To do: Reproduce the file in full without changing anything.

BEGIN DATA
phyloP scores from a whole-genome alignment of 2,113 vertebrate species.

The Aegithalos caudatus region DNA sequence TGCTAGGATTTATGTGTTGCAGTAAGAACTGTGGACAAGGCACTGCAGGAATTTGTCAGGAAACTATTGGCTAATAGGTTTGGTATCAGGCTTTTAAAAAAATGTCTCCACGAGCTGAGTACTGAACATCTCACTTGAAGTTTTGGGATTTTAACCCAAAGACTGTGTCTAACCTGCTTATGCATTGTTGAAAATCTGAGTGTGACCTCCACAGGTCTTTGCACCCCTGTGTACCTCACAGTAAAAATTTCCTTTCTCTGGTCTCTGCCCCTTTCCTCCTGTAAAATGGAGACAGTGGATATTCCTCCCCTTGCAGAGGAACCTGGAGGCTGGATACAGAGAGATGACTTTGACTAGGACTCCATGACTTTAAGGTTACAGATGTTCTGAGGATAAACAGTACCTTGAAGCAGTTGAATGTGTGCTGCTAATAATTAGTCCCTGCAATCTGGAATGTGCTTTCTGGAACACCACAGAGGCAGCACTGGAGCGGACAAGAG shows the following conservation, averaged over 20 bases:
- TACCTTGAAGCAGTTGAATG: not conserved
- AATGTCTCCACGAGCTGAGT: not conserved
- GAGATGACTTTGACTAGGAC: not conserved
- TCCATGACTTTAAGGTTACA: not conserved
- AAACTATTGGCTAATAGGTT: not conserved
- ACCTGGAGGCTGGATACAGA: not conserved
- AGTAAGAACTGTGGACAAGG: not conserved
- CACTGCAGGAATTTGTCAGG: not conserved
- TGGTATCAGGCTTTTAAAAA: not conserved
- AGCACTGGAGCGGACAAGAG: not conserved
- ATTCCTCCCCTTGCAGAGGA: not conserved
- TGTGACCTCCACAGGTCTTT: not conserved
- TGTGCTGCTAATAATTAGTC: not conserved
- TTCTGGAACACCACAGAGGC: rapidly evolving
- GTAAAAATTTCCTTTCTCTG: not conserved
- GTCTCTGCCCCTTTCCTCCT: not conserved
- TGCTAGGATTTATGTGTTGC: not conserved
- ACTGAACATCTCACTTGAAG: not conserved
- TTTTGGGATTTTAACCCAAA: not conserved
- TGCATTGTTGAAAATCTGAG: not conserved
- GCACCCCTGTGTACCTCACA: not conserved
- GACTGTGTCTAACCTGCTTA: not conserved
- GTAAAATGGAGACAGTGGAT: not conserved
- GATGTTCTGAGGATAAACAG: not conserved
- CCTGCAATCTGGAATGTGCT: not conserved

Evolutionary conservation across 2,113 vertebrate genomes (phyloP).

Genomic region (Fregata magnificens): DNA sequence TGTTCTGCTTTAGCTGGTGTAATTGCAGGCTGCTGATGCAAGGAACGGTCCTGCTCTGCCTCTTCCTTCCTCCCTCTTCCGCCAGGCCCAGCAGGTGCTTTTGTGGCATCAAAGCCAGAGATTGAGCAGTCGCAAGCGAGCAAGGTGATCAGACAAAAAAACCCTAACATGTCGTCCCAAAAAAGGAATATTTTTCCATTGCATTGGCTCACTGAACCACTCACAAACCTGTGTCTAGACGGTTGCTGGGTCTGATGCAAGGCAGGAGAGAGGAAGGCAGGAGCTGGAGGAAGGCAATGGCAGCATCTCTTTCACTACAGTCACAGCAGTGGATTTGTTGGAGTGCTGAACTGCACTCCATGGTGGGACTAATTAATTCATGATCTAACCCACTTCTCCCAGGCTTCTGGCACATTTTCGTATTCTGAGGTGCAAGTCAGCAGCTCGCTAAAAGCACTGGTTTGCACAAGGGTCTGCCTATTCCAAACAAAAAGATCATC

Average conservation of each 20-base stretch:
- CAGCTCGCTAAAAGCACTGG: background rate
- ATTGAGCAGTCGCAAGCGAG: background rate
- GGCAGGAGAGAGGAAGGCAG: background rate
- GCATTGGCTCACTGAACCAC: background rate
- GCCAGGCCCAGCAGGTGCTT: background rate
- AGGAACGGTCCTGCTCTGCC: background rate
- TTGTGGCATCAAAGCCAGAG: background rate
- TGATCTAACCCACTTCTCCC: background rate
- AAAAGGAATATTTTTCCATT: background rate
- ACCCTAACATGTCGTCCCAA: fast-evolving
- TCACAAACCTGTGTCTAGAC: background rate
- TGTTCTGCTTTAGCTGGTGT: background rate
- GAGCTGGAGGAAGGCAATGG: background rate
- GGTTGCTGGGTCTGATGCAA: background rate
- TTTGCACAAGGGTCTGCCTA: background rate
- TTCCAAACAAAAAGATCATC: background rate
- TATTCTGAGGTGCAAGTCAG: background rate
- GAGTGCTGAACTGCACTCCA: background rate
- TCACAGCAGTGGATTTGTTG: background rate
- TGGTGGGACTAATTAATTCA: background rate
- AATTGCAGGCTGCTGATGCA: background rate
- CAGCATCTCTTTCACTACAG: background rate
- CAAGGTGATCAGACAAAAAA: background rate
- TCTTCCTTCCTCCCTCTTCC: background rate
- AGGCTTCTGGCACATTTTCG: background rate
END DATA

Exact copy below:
phyloP scores from a whole-genome alignment of 2,113 vertebrate species.

The Aegithalos caudatus region DNA sequence TGCTAGGATTTATGTGTTGCAGTAAGAACTGTGGACAAGGCACTGCAGGAATTTGTCAGGAAACTATTGGCTAATAGGTTTGGTATCAGGCTTTTAAAAAAATGTCTCCACGAGCTGAGTACTGAACATCTCACTTGAAGTTTTGGGATTTTAACCCAAAGACTGTGTCTAACCTGCTTATGCATTGTTGAAAATCTGAGTGTGACCTCCACAGGTCTTTGCACCCCTGTGTACCTCACAGTAAAAATTTCCTTTCTCTGGTCTCTGCCCCTTTCCTCCTGTAAAATGGAGACAGTGGATATTCCTCCCCTTGCAGAGGAACCTGGAGGCTGGATACAGAGAGATGACTTTGACTAGGACTCCATGACTTTAAGGTTACAGATGTTCTGAGGATAAACAGTACCTTGAAGCAGTTGAATGTGTGCTGCTAATAATTAGTCCCTGCAATCTGGAATGTGCTTTCTGGAACACCACAGAGGCAGCACTGGAGCGGACAAGAG shows the following conservation, averaged over 20 bases:
- TACCTTGAAGCAGTTGAATG: not conserved
- AATGTCTCCACGAGCTGAGT: not conserved
- GAGATGACTTTGACTAGGAC: not conserved
- TCCATGACTTTAAGGTTACA: not conserved
- AAACTATTGGCTAATAGGTT: not conserved
- ACCTGGAGGCTGGATACAGA: not conserved
- AGTAAGAACTGTGGACAAGG: not conserved
- CACTGCAGGAATTTGTCAGG: not conserved
- TGGTATCAGGCTTTTAAAAA: not conserved
- AGCACTGGAGCGGACAAGAG: not conserved
- ATTCCTCCCCTTGCAGAGGA: not conserved
- TGTGACCTCCACAGGTCTTT: not conserved
- TGTGCTGCTAATAATTAGTC: not conserved
- TTCTGGAACACCACAGAGGC: rapidly evolving
- GTAAAAATTTCCTTTCTCTG: not conserved
- GTCTCTGCCCCTTTCCTCCT: not conserved
- TGCTAGGATTTATGTGTTGC: not conserved
- ACTGAACATCTCACTTGAAG: not conserved
- TTTTGGGATTTTAACCCAAA: not conserved
- TGCATTGTTGAAAATCTGAG: not conserved
- GCACCCCTGTGTACCTCACA: not conserved
- GACTGTGTCTAACCTGCTTA: not conserved
- GTAAAATGGAGACAGTGGAT: not conserved
- GATGTTCTGAGGATAAACAG: not conserved
- CCTGCAATCTGGAATGTGCT: not conserved

Evolutionary conservation across 2,113 vertebrate genomes (phyloP).

Genomic region (Fregata magnificens): DNA sequence TGTTCTGCTTTAGCTGGTGTAATTGCAGGCTGCTGATGCAAGGAACGGTCCTGCTCTGCCTCTTCCTTCCTCCCTCTTCCGCCAGGCCCAGCAGGTGCTTTTGTGGCATCAAAGCCAGAGATTGAGCAGTCGCAAGCGAGCAAGGTGATCAGACAAAAAAACCCTAACATGTCGTCCCAAAAAAGGAATATTTTTCCATTGCATTGGCTCACTGAACCACTCACAAACCTGTGTCTAGACGGTTGCTGGGTCTGATGCAAGGCAGGAGAGAGGAAGGCAGGAGCTGGAGGAAGGCAATGGCAGCATCTCTTTCACTACAGTCACAGCAGTGGATTTGTTGGAGTGCTGAACTGCACTCCATGGTGGGACTAATTAATTCATGATCTAACCCACTTCTCCCAGGCTTCTGGCACATTTTCGTATTCTGAGGTGCAAGTCAGCAGCTCGCTAAAAGCACTGGTTTGCACAAGGGTCTGCCTATTCCAAACAAAAAGATCATC

Average conservation of each 20-base stretch:
- CAGCTCGCTAAAAGCACTGG: background rate
- ATTGAGCAGTCGCAAGCGAG: background rate
- GGCAGGAGAGAGGAAGGCAG: background rate
- GCATTGGCTCACTGAACCAC: background rate
- GCCAGGCCCAGCAGGTGCTT: background rate
- AGGAACGGTCCTGCTCTGCC: background rate
- TTGTGGCATCAAAGCCAGAG: background rate
- TGATCTAACCCACTTCTCCC: background rate
- AAAAGGAATATTTTTCCATT: background rate
- ACCCTAACATGTCGTCCCAA: fast-evolving
- TCACAAACCTGTGTCTAGAC: background rate
- TGTTCTGCTTTAGCTGGTGT: background rate
- GAGCTGGAGGAAGGCAATGG: background rate
- GGTTGCTGGGTCTGATGCAA: background rate
- TTTGCACAAGGGTCTGCCTA: background rate
- TTCCAAACAAAAAGATCATC: background rate
- TATTCTGAGGTGCAAGTCAG: background rate
- GAGTGCTGAACTGCACTCCA: background rate
- TCACAGCAGTGGATTTGTTG: background rate
- TGGTGGGACTAATTAATTCA: background rate
- AATTGCAGGCTGCTGATGCA: background rate
- CAGCATCTCTTTCACTACAG: background rate
- CAAGGTGATCAGACAAAAAA: background rate
- TCTTCCTTCCTCCCTCTTCC: background rate
- AGGCTTCTGGCACATTTTCG: background rate